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Greenwashing Goes Through the Web’s Rinse Cycle


Products with an iffy environmental profile look a lot better on interactive websites

Greenwashing concept with buzzwords green, bio and eco.

Ever since environmentalism became firmly established in the public square, firms have tried to position themselves as environmentally responsible actors—often on flimsy evidence. It’s a risky strategy. Particularly in an age of citizen monitors and social media, companies can open themselves to charges of greenwashing—the marketing tactic that aims to position a company as more environmentally responsible than it really is. When that happens, a brand can get severely bruised.

A recent two-part study looked at what influences people’s perceptions of greenwashing in an e-commerce environment. The researchers who conducted the study hypothesized that websites with more interactive green components—for example, information on a firm’s sustainability efforts shown in an expand/collapse accordion—would make that firm’s product appear more environmentally friendly and increase a customer’s intent to purchase. The researchers also wanted to know whether website visitors with strong environmental beliefs would be more skeptical of a company’s claims than visitors without such strong opinions. 

What did the research find?

  • When company product websites were perceived to be interactive and offering a greater amount of information, study participants were more likely to believe marketing claims, purchase the product and think well of the brand.

  • Participants with higher pro-environmental beliefs were not significantly more likely to perceive deceptive “green” marketing claims.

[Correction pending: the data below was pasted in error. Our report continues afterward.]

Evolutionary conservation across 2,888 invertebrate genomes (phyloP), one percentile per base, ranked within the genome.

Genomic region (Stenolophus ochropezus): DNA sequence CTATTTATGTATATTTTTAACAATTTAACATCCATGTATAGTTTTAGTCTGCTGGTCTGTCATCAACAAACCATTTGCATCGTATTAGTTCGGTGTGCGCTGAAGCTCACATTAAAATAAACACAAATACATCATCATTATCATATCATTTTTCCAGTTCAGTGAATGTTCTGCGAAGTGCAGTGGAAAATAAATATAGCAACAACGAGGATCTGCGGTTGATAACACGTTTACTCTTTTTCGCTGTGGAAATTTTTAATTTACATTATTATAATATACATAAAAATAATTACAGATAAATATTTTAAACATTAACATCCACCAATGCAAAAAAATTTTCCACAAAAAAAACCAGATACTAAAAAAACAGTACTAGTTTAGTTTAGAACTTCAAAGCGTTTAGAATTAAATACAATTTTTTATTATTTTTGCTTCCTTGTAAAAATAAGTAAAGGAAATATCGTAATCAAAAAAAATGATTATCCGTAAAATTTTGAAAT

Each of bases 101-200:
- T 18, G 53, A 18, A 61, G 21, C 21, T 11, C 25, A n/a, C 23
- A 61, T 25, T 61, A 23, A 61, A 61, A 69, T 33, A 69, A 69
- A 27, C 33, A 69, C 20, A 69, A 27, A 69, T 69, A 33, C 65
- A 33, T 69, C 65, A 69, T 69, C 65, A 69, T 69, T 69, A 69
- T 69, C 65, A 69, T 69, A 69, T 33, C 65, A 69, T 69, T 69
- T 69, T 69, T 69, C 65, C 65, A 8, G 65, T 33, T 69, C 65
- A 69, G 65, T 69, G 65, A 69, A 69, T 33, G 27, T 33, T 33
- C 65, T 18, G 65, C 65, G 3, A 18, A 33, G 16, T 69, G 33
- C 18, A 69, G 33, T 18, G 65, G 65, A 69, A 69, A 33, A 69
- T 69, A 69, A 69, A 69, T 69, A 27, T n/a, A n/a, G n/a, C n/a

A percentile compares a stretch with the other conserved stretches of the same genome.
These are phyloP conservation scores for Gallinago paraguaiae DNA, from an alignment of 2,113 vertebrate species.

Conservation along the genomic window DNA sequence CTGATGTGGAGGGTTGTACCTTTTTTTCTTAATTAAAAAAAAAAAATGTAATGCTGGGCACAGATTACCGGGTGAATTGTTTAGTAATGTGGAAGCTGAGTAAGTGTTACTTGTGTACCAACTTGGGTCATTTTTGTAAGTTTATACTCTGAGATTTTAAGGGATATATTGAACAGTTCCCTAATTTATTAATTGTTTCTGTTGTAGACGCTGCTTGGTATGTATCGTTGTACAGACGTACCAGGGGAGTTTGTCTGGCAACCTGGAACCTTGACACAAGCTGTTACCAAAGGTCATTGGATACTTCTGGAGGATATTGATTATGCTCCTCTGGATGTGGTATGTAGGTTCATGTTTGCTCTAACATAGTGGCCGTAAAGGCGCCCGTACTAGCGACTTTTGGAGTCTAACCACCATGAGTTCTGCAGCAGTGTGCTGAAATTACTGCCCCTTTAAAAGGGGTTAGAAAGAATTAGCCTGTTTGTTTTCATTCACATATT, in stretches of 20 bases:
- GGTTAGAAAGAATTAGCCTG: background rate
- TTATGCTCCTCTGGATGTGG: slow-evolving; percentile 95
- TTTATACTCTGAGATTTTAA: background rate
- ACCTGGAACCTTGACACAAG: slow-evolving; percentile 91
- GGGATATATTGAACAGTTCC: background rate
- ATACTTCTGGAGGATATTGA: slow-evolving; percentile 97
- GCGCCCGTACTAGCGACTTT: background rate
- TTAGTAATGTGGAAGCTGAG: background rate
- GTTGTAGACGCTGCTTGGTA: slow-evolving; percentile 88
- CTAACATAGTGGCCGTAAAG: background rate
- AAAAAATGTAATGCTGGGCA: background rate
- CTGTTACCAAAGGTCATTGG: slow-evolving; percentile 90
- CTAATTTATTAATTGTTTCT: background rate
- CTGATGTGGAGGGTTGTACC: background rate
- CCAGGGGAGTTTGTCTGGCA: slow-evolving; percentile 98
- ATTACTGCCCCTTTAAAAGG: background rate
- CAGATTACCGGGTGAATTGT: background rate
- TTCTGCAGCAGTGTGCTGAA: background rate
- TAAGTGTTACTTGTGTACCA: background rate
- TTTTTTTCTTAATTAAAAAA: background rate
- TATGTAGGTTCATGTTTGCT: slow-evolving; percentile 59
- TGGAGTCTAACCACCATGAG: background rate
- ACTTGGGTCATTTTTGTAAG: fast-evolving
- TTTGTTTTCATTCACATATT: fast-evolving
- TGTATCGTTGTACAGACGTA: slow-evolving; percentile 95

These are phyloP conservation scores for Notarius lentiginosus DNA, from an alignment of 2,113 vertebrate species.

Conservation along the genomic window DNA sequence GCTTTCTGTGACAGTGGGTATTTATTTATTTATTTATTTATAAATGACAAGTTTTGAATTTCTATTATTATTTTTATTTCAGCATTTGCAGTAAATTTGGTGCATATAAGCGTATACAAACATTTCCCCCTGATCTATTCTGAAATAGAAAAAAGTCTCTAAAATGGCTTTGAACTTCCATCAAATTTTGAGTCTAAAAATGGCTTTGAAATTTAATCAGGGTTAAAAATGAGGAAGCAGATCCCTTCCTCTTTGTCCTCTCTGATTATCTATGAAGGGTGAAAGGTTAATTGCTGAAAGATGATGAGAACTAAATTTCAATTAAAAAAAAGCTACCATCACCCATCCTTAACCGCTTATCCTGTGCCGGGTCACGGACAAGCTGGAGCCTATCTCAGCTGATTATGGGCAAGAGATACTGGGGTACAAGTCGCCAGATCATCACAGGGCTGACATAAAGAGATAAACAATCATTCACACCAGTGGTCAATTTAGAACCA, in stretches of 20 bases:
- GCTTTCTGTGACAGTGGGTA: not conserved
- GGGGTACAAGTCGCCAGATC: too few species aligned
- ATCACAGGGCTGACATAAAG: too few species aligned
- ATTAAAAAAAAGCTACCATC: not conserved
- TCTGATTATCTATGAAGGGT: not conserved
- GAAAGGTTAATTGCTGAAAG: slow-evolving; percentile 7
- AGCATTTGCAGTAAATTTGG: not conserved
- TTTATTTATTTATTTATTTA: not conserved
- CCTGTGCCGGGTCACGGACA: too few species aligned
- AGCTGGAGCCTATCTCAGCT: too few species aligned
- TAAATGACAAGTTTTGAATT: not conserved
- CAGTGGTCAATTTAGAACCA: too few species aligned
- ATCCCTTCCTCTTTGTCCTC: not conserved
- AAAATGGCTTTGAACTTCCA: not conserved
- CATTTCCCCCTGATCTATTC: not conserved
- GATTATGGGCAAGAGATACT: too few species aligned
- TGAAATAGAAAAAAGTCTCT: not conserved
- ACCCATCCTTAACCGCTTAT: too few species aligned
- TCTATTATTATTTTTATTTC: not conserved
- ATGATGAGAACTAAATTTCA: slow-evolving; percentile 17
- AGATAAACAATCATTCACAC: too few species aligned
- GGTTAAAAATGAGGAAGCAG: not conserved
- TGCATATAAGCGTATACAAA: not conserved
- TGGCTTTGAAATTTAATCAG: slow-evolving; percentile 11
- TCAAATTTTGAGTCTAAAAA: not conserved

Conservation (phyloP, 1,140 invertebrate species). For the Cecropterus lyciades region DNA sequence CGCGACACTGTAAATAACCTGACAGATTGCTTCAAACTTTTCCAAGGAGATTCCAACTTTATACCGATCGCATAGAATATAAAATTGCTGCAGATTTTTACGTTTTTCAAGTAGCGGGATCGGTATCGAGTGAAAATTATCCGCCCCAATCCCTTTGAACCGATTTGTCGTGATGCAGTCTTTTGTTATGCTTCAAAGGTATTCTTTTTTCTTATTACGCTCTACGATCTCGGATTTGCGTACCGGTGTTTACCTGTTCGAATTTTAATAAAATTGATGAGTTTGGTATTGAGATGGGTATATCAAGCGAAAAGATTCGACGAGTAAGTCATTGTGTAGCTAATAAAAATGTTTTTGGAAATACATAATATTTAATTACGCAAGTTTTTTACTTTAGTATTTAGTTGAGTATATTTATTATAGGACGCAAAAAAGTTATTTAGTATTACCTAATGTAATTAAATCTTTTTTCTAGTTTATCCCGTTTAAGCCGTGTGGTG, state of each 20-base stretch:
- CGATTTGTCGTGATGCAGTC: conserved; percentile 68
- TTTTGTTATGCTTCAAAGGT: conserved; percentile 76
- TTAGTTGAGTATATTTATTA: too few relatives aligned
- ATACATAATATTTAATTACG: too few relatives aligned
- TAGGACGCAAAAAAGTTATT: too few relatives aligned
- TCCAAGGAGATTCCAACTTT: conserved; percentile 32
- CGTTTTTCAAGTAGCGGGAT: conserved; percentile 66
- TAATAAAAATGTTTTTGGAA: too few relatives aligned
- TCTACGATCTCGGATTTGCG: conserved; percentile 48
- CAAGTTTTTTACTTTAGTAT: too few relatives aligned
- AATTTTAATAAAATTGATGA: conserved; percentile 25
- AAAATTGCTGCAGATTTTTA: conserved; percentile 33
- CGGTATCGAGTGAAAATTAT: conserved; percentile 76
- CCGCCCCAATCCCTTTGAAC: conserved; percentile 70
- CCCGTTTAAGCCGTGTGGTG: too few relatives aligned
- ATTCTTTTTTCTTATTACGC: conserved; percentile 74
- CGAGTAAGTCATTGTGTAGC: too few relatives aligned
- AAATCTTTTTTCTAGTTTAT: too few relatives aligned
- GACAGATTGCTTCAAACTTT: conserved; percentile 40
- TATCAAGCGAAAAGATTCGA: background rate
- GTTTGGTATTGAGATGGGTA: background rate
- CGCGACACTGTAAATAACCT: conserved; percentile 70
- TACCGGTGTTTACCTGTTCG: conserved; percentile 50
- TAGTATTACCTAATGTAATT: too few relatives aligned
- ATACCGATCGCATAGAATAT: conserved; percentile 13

• When participants considered online marketing as greenwashing, it harmed their perceptions of the product. They also demonstrated lower expressions of happiness and lower intentions to purchase the product. 

  • Organizations fall into four different greenwashing categories when evaluated for their transparency, actual greenness and green marketing: intentional greenwashing (the “evil greener”); unintentional greenwashing (originating, for example, from supply chains); no greenwashing (truthful green marketing); and unadvertised green initiatives (the “green blusher).

How were the studies designed?

Two studies were conducted—interviews with certified B Corporations and an experiment with business students. The interviews with managers at 17 consumer product companies and consulting firms were used to gather perceptions of greenwashing in their industries. Interview questions focused on how organizations can effectively communicate green marketing to mainstream consumers as well as potential obstacles.

The experiment examined 166 Generation Z consumers—those born beginning in 1995—while they interacted with a fictitious company website. Participants underwent a one-hour online shopping exercise in a behavioural lab, where they were asked to interact with one of five different versions of a consumer product website selling t-shirts. During this time, their facial expressions and mouse clicks were recorded. Participants also completed questionnaires to assess their perceptions of web pages and greenwashing.